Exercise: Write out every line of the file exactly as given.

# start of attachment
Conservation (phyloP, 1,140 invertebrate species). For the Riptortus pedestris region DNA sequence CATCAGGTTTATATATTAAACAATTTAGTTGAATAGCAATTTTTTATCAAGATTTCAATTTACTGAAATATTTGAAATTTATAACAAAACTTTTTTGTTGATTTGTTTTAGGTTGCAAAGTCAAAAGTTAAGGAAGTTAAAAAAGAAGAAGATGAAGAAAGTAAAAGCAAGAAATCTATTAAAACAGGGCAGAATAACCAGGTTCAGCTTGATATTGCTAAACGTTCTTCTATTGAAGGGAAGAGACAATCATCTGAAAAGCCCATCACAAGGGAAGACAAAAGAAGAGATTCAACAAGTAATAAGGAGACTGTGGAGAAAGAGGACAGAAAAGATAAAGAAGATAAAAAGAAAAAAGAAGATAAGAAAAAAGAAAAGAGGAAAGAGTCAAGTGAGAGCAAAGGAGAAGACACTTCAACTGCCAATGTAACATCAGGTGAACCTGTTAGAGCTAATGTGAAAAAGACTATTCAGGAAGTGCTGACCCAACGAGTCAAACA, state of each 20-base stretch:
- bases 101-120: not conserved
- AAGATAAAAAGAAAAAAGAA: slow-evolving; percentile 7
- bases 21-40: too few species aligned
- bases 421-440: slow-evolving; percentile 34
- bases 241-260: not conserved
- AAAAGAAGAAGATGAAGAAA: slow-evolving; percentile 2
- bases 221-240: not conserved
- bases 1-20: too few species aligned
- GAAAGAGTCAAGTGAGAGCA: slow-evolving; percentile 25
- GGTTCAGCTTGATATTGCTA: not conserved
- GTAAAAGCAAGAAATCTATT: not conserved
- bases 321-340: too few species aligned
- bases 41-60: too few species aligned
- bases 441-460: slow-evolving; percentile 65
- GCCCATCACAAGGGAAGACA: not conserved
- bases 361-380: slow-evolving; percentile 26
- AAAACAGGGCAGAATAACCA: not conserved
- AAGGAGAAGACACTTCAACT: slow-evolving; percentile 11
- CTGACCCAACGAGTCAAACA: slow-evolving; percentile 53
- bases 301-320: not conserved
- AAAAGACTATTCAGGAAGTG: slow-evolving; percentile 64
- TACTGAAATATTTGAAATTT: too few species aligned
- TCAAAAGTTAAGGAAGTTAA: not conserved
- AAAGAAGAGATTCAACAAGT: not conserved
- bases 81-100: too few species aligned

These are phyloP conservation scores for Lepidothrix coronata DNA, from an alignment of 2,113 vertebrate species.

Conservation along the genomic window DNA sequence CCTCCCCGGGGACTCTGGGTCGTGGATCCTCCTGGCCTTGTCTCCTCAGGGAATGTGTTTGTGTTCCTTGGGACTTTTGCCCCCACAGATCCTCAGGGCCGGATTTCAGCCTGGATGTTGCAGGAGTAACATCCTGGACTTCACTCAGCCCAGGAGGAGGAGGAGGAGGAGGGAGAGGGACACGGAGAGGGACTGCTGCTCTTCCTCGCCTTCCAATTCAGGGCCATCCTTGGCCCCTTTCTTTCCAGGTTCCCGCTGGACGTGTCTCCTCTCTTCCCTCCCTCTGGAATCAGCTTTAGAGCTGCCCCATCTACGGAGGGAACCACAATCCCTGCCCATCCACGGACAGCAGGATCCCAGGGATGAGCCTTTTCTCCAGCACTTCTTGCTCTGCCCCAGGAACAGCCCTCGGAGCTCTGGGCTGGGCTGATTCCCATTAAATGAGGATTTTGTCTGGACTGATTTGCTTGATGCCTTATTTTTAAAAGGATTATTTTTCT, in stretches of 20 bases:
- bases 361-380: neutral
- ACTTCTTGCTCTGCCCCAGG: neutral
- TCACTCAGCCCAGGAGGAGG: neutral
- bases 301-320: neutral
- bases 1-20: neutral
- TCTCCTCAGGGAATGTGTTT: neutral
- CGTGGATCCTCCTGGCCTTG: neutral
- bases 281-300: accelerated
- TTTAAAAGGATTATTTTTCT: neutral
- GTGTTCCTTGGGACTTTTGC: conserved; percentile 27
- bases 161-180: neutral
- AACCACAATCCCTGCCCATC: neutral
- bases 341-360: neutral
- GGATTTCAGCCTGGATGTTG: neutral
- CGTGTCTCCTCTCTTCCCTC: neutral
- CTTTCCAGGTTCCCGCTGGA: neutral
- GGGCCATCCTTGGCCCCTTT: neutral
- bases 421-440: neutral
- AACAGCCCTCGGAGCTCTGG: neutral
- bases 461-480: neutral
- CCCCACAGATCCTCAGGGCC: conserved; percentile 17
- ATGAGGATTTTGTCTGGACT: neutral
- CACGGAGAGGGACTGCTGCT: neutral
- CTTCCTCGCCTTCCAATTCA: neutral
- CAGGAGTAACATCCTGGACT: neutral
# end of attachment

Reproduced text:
Conservation (phyloP, 1,140 invertebrate species). For the Riptortus pedestris region DNA sequence CATCAGGTTTATATATTAAACAATTTAGTTGAATAGCAATTTTTTATCAAGATTTCAATTTACTGAAATATTTGAAATTTATAACAAAACTTTTTTGTTGATTTGTTTTAGGTTGCAAAGTCAAAAGTTAAGGAAGTTAAAAAAGAAGAAGATGAAGAAAGTAAAAGCAAGAAATCTATTAAAACAGGGCAGAATAACCAGGTTCAGCTTGATATTGCTAAACGTTCTTCTATTGAAGGGAAGAGACAATCATCTGAAAAGCCCATCACAAGGGAAGACAAAAGAAGAGATTCAACAAGTAATAAGGAGACTGTGGAGAAAGAGGACAGAAAAGATAAAGAAGATAAAAAGAAAAAAGAAGATAAGAAAAAAGAAAAGAGGAAAGAGTCAAGTGAGAGCAAAGGAGAAGACACTTCAACTGCCAATGTAACATCAGGTGAACCTGTTAGAGCTAATGTGAAAAAGACTATTCAGGAAGTGCTGACCCAACGAGTCAAACA, state of each 20-base stretch:
- bases 101-120: not conserved
- AAGATAAAAAGAAAAAAGAA: slow-evolving; percentile 7
- bases 21-40: too few species aligned
- bases 421-440: slow-evolving; percentile 34
- bases 241-260: not conserved
- AAAAGAAGAAGATGAAGAAA: slow-evolving; percentile 2
- bases 221-240: not conserved
- bases 1-20: too few species aligned
- GAAAGAGTCAAGTGAGAGCA: slow-evolving; percentile 25
- GGTTCAGCTTGATATTGCTA: not conserved
- GTAAAAGCAAGAAATCTATT: not conserved
- bases 321-340: too few species aligned
- bases 41-60: too few species aligned
- bases 441-460: slow-evolving; percentile 65
- GCCCATCACAAGGGAAGACA: not conserved
- bases 361-380: slow-evolving; percentile 26
- AAAACAGGGCAGAATAACCA: not conserved
- AAGGAGAAGACACTTCAACT: slow-evolving; percentile 11
- CTGACCCAACGAGTCAAACA: slow-evolving; percentile 53
- bases 301-320: not conserved
- AAAAGACTATTCAGGAAGTG: slow-evolving; percentile 64
- TACTGAAATATTTGAAATTT: too few species aligned
- TCAAAAGTTAAGGAAGTTAA: not conserved
- AAAGAAGAGATTCAACAAGT: not conserved
- bases 81-100: too few species aligned

These are phyloP conservation scores for Lepidothrix coronata DNA, from an alignment of 2,113 vertebrate species.

Conservation along the genomic window DNA sequence CCTCCCCGGGGACTCTGGGTCGTGGATCCTCCTGGCCTTGTCTCCTCAGGGAATGTGTTTGTGTTCCTTGGGACTTTTGCCCCCACAGATCCTCAGGGCCGGATTTCAGCCTGGATGTTGCAGGAGTAACATCCTGGACTTCACTCAGCCCAGGAGGAGGAGGAGGAGGAGGGAGAGGGACACGGAGAGGGACTGCTGCTCTTCCTCGCCTTCCAATTCAGGGCCATCCTTGGCCCCTTTCTTTCCAGGTTCCCGCTGGACGTGTCTCCTCTCTTCCCTCCCTCTGGAATCAGCTTTAGAGCTGCCCCATCTACGGAGGGAACCACAATCCCTGCCCATCCACGGACAGCAGGATCCCAGGGATGAGCCTTTTCTCCAGCACTTCTTGCTCTGCCCCAGGAACAGCCCTCGGAGCTCTGGGCTGGGCTGATTCCCATTAAATGAGGATTTTGTCTGGACTGATTTGCTTGATGCCTTATTTTTAAAAGGATTATTTTTCT, in stretches of 20 bases:
- bases 361-380: neutral
- ACTTCTTGCTCTGCCCCAGG: neutral
- TCACTCAGCCCAGGAGGAGG: neutral
- bases 301-320: neutral
- bases 1-20: neutral
- TCTCCTCAGGGAATGTGTTT: neutral
- CGTGGATCCTCCTGGCCTTG: neutral
- bases 281-300: accelerated
- TTTAAAAGGATTATTTTTCT: neutral
- GTGTTCCTTGGGACTTTTGC: conserved; percentile 27
- bases 161-180: neutral
- AACCACAATCCCTGCCCATC: neutral
- bases 341-360: neutral
- GGATTTCAGCCTGGATGTTG: neutral
- CGTGTCTCCTCTCTTCCCTC: neutral
- CTTTCCAGGTTCCCGCTGGA: neutral
- GGGCCATCCTTGGCCCCTTT: neutral
- bases 421-440: neutral
- AACAGCCCTCGGAGCTCTGG: neutral
- bases 461-480: neutral
- CCCCACAGATCCTCAGGGCC: conserved; percentile 17
- ATGAGGATTTTGTCTGGACT: neutral
- CACGGAGAGGGACTGCTGCT: neutral
- CTTCCTCGCCTTCCAATTCA: neutral
- CAGGAGTAACATCCTGGACT: neutral